From Chris Hayden in Gilmore Girls to Homer Simpson in The Simpsons, we all have come across this image of the lazy, incompetent, and let’s be honest – pretty useless dad on TV. So much that we are left wondering: “do dads even matter?”. The research has been slowly catching up on this, and its answer is a resounding yes. A father’s presence and involvement foster positive child development and well-being.
But before we talk about why dads are important, what does “father involvement” mean? Is it only about the physical presence, or is there more to it?
Father involvement includes three things: accessibility, engagement, and responsibility. So an involved dad is someone who is present, interacts with his children, as well as plans, monitors, or supervises aspects of his family life. Now let’s get started.
A dad’s early involvement is good both for him and the baby. By setting the foundation for a father-child relationship, it makes future interactions more natural and less uncomfortable. After all, the same principle applies to when we talk to people we are not familiar with: the unknown can make us feel awkward. But the overall health and development of the child also benefit from the father’s early involvement. Additionally, dads who get actively involved as soon as the baby is born are more likely to stay involved later on. So when it comes to a dad’s involvement in his child’s life, the rule of thumb is that it’s never too early to begin.
We all want our children to do well in school, have good grades, and a good career later on. But cognitive skills go beyond academic performance. The American Psychological Association defines cognitive skills as:
“the skills involved in performing the tasks associated with perception, learning, memory, understanding, awareness, reasoning, judgment, intuition, and language”.
We use these skills in everyday life. But did you know that when it comes to healthy cognitive development, dads matter? Reading to their children helps with learning new words. As for play – especially physical play – it helps build reasoning and problem-solving skills. That’s because dads tend to challenge their children more than moms, as well as let them lead during a game.
The advantages of physical play don’t stop there! Through play, kids learn to “manage their intense emotions” and to refrain from aggressive behavior. As a result, it helps them interact with others, make friends, and find acceptance from kids their age. Simply said, dad’s involvement improves the child’s social development. Likewise, they are less likely to have behavior issues as teenagers. Boys with involved fathers tend to be less involved in crime, while girls tend to delay sexual activity.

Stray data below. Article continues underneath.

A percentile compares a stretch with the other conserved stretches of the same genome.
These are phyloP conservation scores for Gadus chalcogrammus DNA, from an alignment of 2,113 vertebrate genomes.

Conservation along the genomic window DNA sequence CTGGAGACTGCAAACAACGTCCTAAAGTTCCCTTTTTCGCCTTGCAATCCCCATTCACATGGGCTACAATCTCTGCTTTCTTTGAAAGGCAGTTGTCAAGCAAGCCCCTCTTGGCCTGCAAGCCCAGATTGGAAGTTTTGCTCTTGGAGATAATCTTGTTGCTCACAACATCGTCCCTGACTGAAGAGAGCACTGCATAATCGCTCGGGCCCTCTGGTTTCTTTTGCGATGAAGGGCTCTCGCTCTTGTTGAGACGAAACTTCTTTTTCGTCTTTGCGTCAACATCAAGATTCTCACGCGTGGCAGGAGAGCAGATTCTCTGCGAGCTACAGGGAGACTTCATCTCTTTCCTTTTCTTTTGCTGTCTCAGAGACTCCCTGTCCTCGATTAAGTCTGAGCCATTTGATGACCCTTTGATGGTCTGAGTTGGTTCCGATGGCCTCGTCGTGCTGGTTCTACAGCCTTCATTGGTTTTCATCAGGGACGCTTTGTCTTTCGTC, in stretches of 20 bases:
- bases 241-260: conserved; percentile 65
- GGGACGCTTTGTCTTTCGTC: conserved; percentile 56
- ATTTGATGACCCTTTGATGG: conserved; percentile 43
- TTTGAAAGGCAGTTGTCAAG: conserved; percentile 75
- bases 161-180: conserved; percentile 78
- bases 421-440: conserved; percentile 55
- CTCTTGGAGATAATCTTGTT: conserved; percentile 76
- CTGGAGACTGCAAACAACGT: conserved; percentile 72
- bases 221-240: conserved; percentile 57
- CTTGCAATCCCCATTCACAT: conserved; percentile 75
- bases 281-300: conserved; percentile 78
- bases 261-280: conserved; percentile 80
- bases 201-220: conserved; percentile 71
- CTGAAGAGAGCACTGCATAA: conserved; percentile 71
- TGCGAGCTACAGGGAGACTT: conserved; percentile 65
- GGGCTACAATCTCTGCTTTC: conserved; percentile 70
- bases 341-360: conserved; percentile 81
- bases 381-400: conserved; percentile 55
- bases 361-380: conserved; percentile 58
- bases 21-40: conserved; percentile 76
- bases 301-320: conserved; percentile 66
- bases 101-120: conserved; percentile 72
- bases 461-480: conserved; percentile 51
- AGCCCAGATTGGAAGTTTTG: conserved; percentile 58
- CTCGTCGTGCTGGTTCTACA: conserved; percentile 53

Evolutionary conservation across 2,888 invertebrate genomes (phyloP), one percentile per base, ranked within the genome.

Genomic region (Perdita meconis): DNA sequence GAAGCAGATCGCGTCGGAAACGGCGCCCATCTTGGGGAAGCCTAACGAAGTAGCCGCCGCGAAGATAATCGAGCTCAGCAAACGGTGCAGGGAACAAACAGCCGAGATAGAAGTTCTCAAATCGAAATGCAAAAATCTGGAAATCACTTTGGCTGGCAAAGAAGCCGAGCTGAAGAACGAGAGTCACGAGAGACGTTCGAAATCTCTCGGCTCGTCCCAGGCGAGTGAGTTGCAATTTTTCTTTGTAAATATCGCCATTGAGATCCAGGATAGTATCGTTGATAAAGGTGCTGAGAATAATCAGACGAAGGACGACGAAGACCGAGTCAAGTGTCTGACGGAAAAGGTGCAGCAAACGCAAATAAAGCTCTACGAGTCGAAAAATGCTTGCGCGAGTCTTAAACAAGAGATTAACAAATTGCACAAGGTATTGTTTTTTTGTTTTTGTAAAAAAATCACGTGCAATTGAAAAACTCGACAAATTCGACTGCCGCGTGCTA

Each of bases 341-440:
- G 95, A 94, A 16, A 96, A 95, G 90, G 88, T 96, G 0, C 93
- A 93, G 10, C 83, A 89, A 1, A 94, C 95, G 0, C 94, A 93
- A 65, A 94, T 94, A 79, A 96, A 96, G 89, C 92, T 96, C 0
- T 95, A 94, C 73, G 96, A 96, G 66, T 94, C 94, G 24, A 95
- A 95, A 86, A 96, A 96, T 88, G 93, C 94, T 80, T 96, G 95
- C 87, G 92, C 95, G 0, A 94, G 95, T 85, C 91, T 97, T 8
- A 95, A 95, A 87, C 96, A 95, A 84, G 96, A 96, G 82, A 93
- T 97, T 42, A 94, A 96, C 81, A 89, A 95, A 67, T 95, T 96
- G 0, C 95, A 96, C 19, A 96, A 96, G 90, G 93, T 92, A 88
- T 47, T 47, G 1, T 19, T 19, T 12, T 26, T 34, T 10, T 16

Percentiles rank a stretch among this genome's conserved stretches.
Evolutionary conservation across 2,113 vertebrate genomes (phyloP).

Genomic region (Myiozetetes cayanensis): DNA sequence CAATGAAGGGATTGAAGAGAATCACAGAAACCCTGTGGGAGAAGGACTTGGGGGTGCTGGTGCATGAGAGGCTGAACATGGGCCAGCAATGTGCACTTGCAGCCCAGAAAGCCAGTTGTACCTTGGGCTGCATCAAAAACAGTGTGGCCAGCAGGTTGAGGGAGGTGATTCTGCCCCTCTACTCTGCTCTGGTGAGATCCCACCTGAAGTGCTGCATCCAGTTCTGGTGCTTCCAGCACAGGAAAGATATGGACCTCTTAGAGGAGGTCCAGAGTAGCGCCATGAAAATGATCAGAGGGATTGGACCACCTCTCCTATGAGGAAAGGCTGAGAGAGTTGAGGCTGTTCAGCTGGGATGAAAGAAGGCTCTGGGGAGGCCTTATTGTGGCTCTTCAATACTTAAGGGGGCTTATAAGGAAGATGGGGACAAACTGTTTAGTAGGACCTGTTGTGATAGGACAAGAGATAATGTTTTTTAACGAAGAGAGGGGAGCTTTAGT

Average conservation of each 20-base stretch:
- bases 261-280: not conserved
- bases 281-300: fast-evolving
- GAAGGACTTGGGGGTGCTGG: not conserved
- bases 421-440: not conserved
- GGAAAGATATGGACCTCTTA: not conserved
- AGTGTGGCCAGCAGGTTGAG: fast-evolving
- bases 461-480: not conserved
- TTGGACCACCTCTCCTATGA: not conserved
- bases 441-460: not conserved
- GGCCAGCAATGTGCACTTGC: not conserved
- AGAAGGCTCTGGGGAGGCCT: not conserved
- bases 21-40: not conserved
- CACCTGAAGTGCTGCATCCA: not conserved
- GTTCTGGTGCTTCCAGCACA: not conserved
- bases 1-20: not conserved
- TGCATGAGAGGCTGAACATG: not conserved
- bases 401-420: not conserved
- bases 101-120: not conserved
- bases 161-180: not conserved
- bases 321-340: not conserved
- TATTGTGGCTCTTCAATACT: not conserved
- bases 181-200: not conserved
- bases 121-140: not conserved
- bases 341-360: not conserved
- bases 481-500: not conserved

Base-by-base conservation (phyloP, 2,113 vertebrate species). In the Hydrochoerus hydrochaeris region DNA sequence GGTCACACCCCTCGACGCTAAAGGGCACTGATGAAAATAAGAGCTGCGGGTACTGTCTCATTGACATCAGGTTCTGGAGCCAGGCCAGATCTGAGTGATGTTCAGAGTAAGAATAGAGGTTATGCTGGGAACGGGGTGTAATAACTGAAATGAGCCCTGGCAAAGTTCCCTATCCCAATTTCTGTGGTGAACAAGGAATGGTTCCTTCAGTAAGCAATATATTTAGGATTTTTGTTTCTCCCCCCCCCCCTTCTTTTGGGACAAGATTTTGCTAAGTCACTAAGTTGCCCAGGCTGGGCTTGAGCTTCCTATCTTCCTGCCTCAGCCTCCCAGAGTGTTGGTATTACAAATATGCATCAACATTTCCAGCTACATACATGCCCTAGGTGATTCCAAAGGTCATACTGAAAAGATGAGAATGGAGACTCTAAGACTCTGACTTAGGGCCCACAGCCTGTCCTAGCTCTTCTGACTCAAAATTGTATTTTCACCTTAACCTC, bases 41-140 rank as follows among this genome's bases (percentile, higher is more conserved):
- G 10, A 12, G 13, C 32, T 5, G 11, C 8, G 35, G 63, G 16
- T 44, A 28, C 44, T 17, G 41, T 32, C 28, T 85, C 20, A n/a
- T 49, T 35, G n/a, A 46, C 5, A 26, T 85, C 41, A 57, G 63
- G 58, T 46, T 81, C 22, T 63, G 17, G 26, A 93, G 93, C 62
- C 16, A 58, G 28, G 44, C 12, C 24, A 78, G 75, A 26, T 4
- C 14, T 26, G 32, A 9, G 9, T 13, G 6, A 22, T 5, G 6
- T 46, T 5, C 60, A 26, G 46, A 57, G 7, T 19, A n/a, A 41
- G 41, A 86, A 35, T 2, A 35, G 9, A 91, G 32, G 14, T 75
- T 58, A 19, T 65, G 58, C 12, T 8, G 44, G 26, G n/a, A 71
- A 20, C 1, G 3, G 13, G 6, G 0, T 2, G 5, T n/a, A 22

Kids experience strong emotions, and many of them say they often feel stressed or worried. Dads can help them handle stress better and have a healthier emotional development in general. Rough play, for example, can help them manage their emotions because it involves some level of risk. On the other hand, “The lack of risk in the play environment could lead to children who are “risk-averse,” never having learned how to effectively manage everyday situations”.
Last but not least, let’s not forget about physical and overall health. Since play is an important factor of father’s involvement, this results in increased physical activity and better health for the child. But dads can also have a tremendous impact on a child’s health by keeping up with doctor’s visits, cooking nutritious meals, providing health insurance, and more. Children of engaged dads are also less likely to have depression.
All of this indicates that dads matter. When they are involved, children thrive. However, we know that each situation is different and that having an involved dad for your child may not be easy or even possible.
Because we want every family to flourish, we have decided to expand our DadLine program, specifically geared towards dads and dads to be. With a new full-time Program Manager to supervise the program and mentor dads, our hope is that every dad will feel fully prepared and ready to take on this important task: fathering. Contact us for more information!